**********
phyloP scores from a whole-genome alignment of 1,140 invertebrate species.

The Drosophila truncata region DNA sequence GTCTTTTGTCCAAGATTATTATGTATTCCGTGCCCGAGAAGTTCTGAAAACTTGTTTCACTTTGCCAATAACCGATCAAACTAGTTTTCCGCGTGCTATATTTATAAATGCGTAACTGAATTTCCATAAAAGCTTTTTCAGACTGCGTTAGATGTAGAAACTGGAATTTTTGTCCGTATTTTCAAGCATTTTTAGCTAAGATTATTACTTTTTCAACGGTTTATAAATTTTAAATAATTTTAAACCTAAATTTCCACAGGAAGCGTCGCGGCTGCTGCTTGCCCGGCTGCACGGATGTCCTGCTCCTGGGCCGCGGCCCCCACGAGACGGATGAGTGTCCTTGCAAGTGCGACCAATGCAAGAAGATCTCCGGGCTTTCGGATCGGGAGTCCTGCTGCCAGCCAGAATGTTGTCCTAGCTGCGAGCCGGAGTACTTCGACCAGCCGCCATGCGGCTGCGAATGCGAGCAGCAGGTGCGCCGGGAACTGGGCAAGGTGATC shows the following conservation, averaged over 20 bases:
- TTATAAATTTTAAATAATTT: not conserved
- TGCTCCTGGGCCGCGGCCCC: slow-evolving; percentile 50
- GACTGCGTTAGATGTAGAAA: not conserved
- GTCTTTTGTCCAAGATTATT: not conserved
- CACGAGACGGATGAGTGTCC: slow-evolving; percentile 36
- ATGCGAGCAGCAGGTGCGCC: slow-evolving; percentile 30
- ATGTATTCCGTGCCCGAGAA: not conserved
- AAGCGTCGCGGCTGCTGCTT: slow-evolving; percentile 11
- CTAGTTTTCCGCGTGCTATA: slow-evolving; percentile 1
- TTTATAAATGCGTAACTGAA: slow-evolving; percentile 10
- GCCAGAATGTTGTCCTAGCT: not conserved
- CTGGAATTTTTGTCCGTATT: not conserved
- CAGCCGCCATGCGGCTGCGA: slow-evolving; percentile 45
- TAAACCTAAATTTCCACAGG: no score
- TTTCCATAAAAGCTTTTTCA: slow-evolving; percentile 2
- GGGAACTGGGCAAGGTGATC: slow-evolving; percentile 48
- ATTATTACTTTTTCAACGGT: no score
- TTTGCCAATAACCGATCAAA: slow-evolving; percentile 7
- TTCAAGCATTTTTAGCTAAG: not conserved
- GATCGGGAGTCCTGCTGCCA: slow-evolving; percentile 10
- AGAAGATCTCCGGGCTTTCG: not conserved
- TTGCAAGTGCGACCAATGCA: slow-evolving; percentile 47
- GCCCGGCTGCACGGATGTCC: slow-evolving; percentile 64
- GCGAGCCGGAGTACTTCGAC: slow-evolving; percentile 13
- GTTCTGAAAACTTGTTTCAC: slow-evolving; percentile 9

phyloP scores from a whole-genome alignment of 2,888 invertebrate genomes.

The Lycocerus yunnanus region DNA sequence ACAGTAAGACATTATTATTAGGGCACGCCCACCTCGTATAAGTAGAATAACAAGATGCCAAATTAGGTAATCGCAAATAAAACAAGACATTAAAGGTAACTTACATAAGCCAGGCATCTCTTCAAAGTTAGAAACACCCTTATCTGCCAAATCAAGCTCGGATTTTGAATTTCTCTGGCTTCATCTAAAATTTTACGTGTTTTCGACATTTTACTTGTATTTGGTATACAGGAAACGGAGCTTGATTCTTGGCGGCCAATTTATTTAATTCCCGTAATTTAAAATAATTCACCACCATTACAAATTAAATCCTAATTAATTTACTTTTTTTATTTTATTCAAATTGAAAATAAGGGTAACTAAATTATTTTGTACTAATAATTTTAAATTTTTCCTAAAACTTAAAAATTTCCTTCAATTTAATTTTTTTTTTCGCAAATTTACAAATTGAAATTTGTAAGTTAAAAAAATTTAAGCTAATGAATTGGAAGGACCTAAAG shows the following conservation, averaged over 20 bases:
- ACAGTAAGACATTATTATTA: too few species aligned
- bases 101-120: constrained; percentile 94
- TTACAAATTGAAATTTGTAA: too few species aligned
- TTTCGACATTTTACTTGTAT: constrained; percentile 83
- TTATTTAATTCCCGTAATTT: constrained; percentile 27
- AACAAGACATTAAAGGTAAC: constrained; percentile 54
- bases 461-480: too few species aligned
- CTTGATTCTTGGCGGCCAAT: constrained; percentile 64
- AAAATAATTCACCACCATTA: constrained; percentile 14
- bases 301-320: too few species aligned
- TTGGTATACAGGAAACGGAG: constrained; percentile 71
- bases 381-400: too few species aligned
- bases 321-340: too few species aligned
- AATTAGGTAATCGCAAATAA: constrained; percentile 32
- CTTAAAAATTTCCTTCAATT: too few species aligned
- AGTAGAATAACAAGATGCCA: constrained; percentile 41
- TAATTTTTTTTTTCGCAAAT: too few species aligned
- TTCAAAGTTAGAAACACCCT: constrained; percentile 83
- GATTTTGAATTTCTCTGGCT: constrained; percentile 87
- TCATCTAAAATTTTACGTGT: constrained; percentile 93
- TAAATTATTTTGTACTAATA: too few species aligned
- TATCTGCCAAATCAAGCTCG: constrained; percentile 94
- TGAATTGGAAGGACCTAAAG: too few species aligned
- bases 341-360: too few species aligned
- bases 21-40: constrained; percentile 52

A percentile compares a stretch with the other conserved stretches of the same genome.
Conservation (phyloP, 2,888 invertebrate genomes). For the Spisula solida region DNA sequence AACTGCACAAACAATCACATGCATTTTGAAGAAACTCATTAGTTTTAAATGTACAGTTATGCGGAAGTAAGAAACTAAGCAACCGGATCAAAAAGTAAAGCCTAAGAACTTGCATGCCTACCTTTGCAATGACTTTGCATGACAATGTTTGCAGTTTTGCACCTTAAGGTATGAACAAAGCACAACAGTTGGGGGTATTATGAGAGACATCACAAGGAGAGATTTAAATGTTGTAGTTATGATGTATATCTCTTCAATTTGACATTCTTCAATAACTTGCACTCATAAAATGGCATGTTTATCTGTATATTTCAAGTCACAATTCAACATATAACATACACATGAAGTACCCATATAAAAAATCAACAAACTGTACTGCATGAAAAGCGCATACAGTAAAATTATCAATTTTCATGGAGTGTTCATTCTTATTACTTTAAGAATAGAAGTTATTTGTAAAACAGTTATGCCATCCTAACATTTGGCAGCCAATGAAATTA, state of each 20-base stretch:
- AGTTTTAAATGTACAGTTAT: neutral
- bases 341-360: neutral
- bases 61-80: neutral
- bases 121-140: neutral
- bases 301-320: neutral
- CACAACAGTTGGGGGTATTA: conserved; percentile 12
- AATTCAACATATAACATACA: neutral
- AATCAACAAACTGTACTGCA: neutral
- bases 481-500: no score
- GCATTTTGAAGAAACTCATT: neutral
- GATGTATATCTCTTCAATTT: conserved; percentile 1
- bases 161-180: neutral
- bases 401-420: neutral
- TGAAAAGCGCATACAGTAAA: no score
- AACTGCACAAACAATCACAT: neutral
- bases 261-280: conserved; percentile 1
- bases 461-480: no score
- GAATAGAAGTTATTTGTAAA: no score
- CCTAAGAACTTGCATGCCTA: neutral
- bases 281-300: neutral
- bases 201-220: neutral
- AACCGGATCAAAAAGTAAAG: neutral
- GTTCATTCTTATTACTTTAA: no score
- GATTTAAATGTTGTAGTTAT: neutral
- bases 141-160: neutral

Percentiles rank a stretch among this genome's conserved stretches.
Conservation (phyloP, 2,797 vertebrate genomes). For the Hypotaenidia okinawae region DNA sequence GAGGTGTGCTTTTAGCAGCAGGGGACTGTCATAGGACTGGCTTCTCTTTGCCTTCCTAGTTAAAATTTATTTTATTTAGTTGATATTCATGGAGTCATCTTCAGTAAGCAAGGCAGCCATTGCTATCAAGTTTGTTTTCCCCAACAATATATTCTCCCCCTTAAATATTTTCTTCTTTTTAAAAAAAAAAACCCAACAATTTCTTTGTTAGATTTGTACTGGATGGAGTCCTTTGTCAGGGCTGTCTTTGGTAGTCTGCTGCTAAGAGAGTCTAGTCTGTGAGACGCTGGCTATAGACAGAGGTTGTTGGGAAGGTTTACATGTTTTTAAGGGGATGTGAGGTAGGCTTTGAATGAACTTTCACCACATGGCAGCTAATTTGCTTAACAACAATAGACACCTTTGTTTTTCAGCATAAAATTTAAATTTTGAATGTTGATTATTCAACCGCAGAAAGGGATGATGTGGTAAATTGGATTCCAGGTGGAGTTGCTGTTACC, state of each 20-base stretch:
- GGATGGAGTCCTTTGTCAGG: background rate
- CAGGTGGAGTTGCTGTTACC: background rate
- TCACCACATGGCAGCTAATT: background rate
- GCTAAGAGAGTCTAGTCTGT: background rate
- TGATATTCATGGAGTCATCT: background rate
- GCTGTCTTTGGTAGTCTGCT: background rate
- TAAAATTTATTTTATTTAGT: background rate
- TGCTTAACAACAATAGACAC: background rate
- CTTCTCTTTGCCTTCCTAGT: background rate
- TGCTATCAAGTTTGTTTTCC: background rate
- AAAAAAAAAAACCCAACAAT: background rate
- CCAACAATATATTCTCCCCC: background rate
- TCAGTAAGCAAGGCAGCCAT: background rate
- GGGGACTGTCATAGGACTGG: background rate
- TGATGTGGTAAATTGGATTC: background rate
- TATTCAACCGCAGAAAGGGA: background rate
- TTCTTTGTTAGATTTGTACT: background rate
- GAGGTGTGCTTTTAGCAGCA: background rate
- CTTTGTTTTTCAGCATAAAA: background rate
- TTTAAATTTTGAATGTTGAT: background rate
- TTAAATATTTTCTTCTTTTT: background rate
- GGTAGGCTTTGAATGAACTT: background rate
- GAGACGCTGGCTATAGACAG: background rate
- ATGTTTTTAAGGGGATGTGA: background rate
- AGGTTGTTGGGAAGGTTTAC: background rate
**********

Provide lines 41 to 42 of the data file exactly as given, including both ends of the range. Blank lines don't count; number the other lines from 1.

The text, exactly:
- bases 381-400: too few species aligned
- bases 321-340: too few species aligned